A Visit With Mr. Mansfield’s Class From Assabet Valley Vocational Technical High School

Karl B., breaking it down for the Assabet kids

Neil, or rather Mr. Mansfield, used to work alongside Seven Cycles’ founders as a welder at Merlin Metalworks before moving on to become a top tier welding and metal fabrication teacher at the Assabet Valley Vocational Technical High School in Marlborough, MA.  To help generate learning moments, Mr. Mansfield sets up field trips to show his class real world applications for the skills they learn throughout the school year.  Today’s example was tube welding, and what better way to bring welding to life than showing his class what he did more than twenty years ago?

One way to create buzz at Seven is to drop a bus load of students into our showroom.  The entire factory was crackling with energy.

Before splitting into groups, we opened the floor to questions, and were inundated:
How much is that bike?
How much does it weigh?
Do you make BMX bikes?
How long does it take to make one?
What are they made out of?
Do you weld?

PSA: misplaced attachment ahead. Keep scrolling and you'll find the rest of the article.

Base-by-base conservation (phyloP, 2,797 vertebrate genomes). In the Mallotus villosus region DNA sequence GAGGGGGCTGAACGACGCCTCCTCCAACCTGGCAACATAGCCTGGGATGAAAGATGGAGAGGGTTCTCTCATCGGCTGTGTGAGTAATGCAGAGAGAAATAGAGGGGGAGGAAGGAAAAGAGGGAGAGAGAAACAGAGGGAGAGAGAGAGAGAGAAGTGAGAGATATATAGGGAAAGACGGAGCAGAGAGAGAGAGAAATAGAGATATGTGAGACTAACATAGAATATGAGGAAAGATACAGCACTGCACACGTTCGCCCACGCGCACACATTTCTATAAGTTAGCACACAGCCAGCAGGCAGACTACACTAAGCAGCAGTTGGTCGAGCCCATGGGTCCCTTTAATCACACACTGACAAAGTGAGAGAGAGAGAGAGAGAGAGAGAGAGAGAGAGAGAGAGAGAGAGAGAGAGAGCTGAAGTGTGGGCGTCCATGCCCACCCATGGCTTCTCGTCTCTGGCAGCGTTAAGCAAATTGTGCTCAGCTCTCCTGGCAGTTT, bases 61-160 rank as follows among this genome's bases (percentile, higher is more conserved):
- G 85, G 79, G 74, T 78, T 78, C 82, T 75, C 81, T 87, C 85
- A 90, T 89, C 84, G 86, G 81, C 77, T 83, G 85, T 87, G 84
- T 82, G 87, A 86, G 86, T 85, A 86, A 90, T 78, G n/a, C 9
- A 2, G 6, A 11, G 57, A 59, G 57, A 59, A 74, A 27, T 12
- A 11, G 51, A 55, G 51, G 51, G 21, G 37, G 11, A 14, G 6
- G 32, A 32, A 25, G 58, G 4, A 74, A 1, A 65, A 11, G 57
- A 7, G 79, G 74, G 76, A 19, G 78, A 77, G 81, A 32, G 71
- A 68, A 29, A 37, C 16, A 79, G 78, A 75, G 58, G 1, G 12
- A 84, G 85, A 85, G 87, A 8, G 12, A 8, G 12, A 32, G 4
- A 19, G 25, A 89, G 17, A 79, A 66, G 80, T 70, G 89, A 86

Why not?
How long do they last?
Are they strong?
What happens if you crash?
Is titanium better than steel?
What if I wanted a BMX bike, then could you make one?

Matt O., going over the finer points

Once their questions were answered we headed out to the production floor for the real fun.  Starting in machining we covered the basics of tube preparation, cutting, coping, bending, curving, and squishing.  As is the case year after year, Neil’s classes are always more mature than their age would suggest and this class was no different.  Their questions honed in on the craft and harkened back to things they had studied and practiced in their classrooms.

Tim D. dropping some knowledge

The highlight of every tour, for both the me and the students, is when we get to Tim Delaney’s welding bench.  Not only is Tim an encyclopedia of welding knowledge, he is also a natural educator.  When he speaks, people listen with interest and enthusiasm, and the rapport is instantaneous.  I’m certain that the students’ interest in Seven’s welding process had a lot to do with it as well.  They pummeled Tim with questions, donned welding masks, and watched as he showed them examples of what we do here at Seven.  When the questions came to a close, we moved to final machining, then finishing, and finally to painting where Staci was working on a Diamas SL, which garnered some serious attention.

Wrapping up in the show room, Matt O’Keefe took some final questions on job inquiries, and positions for beginning welders.  Needless to say, those of us over age 15 were exhausted by the end of the tour, in a good way, but the kids seemed to be ready for another go ’round.  And lunch!  We were really happy to have spent the morning with Mr. Mansfield and his smart, interesting, and very well-behaved students.  We hope that someday, we can call one, or even a few of them colleagues.

-Karl B..

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